It was my ambition that brought me to The Lamp my freshman year of college. I have always been a very ambitious person, and as a new college student- especially at a community college- I just felt that I had a lot to prove. I love to write, and my family and past teachers have always told me that I was good at it- I believed I was too.
I honestly don’t know what I expected from this experience when I first started. It took a little time for me to find my niche there. The first couple of articles I wrote were okay, but even though I wrote them I can’t really say that they’re uniquely mine. What was my role in this staff? At this college? Why was I writing anything, and why should I even bother writing it?
One of the most important things that I’ve learned from working under The Lamp’s advisor Tim McKenzie was to seek truth and report it- that phrase is from the Society of Professional Journalists- to me, this means sharing the stories that already exist within our communities.
One of the first assignments Tim assigned to me was just to look around campus and write a quick story about anyone doing anything. There’s a story there- there’s always a story because everyone has one. As a journalist, I seek to uncover these stories. But in order to do that, I had to know the Lincoln Land community that was around me, so I did.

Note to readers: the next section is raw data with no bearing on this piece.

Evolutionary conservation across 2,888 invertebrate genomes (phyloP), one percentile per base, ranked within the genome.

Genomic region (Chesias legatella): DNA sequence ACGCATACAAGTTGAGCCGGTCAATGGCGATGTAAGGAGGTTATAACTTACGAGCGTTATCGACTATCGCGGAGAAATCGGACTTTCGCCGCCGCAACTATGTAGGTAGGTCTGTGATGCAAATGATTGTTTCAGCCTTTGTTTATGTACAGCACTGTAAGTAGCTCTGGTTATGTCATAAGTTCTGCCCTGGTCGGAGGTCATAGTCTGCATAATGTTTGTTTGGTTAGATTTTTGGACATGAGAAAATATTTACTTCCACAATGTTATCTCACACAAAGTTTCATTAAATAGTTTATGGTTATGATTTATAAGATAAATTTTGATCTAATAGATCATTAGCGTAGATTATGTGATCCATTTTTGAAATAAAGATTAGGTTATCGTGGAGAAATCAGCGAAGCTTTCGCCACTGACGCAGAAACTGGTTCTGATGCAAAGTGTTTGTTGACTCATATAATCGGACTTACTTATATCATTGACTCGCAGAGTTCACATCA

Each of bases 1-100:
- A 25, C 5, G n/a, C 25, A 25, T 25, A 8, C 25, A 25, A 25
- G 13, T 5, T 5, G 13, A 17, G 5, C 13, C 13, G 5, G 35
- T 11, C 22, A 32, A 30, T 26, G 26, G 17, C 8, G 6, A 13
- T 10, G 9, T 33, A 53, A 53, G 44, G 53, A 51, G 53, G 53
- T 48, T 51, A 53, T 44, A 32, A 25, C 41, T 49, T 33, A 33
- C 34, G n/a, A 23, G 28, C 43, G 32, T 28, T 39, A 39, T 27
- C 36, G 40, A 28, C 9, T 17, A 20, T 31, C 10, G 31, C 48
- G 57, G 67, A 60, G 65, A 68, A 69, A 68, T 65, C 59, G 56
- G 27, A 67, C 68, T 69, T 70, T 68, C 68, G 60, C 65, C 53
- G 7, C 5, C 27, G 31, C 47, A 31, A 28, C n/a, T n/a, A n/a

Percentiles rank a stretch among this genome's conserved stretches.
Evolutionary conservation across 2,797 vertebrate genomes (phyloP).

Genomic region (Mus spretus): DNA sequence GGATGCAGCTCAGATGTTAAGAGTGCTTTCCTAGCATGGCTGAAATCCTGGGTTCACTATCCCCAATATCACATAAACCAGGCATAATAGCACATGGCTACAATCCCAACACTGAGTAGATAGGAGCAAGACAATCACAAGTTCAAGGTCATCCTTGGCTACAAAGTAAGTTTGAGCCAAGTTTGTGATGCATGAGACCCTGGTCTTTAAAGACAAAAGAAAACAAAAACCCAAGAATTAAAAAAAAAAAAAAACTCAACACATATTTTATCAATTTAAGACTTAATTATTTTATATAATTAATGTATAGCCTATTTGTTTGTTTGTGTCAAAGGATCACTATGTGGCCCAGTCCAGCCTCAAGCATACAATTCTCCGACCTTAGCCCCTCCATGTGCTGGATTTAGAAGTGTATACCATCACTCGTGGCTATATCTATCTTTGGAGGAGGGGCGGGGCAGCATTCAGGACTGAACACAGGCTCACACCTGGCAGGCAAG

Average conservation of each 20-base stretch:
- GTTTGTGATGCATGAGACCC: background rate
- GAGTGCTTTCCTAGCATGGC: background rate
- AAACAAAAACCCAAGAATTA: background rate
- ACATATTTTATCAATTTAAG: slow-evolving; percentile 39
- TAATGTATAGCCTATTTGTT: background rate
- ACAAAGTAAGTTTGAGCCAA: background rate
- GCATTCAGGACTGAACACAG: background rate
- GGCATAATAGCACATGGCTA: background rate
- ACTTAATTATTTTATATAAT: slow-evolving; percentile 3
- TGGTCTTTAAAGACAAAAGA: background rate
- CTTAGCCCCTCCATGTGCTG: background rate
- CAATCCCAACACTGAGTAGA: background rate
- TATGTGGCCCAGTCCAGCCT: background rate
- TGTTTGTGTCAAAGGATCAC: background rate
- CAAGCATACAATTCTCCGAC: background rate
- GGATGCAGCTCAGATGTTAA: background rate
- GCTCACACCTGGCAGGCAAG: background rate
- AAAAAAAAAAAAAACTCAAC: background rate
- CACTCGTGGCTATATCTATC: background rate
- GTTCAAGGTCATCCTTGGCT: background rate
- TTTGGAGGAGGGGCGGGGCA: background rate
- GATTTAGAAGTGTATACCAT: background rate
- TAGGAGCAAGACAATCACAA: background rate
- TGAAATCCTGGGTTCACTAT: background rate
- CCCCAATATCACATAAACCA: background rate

Pretty soon, I took pride in being the girl with the camera at the various events happening on campus. I talked to many students, staff and faculty members about who they are, what they do, and what they think. I have witnessed and been a part of some significant milestones in LLCC history, and they are some of my fondest memories.
One of the reasons why I miss working for The Lamp so much has to do with that sense of community. I would spend my entire day on campus. I knew Lincoln Land inside and out. The people on The Lamp’s staff were people I saw every day. I have spent several hours locked in a room
cursing the name of Adobe InDesign with these people- and those are late night editing sessions that we will never get back. But that’s okay, because I wouldn’t trade them for anything.
I know that I can write opinion pieces and personal essays in the comfort of my own bedroom and still be sharing my writing with the world- but it was working at The Lamp that helped me realize who I was writing for and why I do write. I write to understand the world around me. I write for the world around me.
Since graduating from Lincoln Land, I have been granted writing opportunities at and outside my current institution, UIS. I work for the student newspaper, and my work has been featured in a few literary journals- I’m excited to say that I’m even the managing editor of UIS’s own literary journal, Violet Margin.
At The Lamp, I learned that I deeply value and appreciate what journalism can do for communities, and what communities can do for journalism in return. I am happy to have been on The Lamp staff and grateful for where that experience has taken me.